On Health: Debunking detox diets

On Health  Joyce Chang -
On Health Joyce Chang
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A detox diet supposedly gets rid of toxins from the body, helping you to cleanse your system and to lose weight in the process, according to the School of Public Health of University of California, Berkeley.

The British Dietetic Association includes more claims from proponents, such as boosting energy levels and your immune system, as well as giving new life to your skin, hair, and nails, even getting rid of cellulite.

Detox diets differ from one to another, but most advocate for at least a short-term fast paired with lots of raw vegetables, fruits, and water.  Dairy, wheat, processed foods, alcohol, and caffeine are usually outlawed.

Does this concoction work, or is it time to leave it in the past?

Your body already has several ways of removing harmful substances: your liver, skin, intestines, kidneys, and lungs.

For example, the body recognizes alcohol as a toxin. Without your liver, you would not be able to breakdown the alcohol.

Without your kidneys, there would be no way for alcohol to leave your body.

These major organs allow you to have a few drinks without being rushed to the hospital for alcohol poisoning.

What about less obvious toxins, such as pesticides or heavy metals? Don’t they hurt your body too?

If you actually reached levels of insecticide toxicity, you would experience heart problems, tearing of your eye tissue, coughing, and breathing difficulties, according to doctors Gerald F. O’Malley and Rika O’Malley on Merck Manuals.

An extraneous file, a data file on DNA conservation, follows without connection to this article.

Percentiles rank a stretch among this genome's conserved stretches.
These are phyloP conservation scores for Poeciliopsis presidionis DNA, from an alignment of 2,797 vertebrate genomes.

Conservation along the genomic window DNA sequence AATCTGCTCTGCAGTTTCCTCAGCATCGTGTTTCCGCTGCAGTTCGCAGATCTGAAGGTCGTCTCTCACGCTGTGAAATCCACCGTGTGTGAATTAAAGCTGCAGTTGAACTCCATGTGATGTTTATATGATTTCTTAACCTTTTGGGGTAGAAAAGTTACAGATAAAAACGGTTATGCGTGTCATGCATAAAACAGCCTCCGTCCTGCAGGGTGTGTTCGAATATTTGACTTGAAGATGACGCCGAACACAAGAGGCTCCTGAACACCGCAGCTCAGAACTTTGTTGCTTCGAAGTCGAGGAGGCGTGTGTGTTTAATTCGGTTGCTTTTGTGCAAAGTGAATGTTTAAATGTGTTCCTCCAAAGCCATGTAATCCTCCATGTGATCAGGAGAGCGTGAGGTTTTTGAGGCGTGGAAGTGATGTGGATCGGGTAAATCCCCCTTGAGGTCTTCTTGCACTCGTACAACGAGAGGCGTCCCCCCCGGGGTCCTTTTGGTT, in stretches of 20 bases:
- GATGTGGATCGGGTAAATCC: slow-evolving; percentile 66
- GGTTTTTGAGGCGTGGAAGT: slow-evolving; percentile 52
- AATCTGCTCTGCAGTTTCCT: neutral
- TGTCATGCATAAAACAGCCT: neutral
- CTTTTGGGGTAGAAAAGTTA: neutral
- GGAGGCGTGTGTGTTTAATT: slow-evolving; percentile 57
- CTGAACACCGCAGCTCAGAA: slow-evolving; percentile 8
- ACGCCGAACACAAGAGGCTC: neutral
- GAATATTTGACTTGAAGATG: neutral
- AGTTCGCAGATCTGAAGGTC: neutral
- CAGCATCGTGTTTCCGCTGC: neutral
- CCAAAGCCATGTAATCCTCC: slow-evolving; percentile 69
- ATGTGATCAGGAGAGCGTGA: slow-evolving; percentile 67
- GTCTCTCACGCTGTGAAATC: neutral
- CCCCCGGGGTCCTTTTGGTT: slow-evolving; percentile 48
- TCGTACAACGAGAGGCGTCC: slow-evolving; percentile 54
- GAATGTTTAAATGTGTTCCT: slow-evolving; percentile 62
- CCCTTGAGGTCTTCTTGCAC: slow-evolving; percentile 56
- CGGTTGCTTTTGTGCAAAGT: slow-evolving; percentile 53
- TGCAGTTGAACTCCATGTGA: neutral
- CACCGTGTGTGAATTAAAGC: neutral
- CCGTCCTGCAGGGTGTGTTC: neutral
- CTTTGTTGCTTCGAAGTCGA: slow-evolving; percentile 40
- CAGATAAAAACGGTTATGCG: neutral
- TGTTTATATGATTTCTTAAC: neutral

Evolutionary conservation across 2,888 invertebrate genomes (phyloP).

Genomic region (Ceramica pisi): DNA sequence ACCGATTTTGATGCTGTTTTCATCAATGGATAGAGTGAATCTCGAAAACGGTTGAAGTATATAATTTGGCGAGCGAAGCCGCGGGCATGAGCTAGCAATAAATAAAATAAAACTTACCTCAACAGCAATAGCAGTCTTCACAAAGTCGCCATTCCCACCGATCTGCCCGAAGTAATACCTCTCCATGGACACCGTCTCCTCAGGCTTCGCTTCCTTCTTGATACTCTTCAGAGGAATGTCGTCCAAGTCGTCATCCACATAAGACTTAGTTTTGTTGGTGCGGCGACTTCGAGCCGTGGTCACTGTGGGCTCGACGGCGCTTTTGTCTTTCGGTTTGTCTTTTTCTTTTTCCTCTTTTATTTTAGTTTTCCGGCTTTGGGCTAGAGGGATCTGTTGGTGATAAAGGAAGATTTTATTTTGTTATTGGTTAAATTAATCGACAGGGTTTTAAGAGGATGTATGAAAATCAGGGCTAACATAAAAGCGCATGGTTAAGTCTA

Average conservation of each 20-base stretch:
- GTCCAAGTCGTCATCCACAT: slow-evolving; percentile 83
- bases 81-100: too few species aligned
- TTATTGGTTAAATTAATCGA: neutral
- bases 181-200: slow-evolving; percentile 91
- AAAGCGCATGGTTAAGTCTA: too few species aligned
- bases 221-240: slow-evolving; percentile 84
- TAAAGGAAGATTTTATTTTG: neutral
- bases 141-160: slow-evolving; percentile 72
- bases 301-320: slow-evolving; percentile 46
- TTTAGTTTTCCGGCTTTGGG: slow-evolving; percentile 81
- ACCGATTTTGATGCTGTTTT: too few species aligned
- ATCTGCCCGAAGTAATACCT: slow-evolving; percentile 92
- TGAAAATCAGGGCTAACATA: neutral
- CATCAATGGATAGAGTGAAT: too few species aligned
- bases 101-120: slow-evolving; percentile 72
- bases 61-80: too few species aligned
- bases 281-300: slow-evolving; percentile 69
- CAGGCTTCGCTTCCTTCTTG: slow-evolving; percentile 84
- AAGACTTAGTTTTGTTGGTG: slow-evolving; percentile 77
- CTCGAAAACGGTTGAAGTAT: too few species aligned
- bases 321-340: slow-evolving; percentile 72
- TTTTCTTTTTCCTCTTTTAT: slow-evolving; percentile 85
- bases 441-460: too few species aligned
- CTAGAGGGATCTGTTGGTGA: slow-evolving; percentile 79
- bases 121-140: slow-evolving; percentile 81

This requires real medication, like atropine as treatment, not drinking fresh juices or avoiding pizza.

Dietitians of Canada adds that detox dieting often or for extended periods of time can cause dangerous side effects. Their list includes changes in electrolyte levels, dehydration, low blood sugar, low or high blood pressure, medication interactions, vitamin and mineral deficiencies.

Those who follow a detox diet may feel good because they’re cutting out some junk foods and eating less. However, it is a restrictive diet to maintain, is misleading, can be unnecessarily expensive if you buy useless products, and may actually hurt your body.

You don’t need detoxifying diets or special detox drinks – there’s no evidence to back up this trend.

Some ways to help yourself feel better if you’re feeling blue this time of year:

• Get enough sleep. When you’re sleep deprived, everything feels terrible.

• Get some fresh air. Move a bit. Change your surroundings.

• Get social- spend time with people who encourage and uplift you. Friends and family are there to support you.

• Get hydrated and go for more fruits and vegetables. Don’t cut out whole food groups –  keep grains, lean protein, dairy, and beans and legumes in your life.

Your body can get rid of bad toxins just fine by itself.


Joyce Chang is a graduate of the

dietetics program at McGill University and has experience in clinical and community nutrition in hospitals and schools


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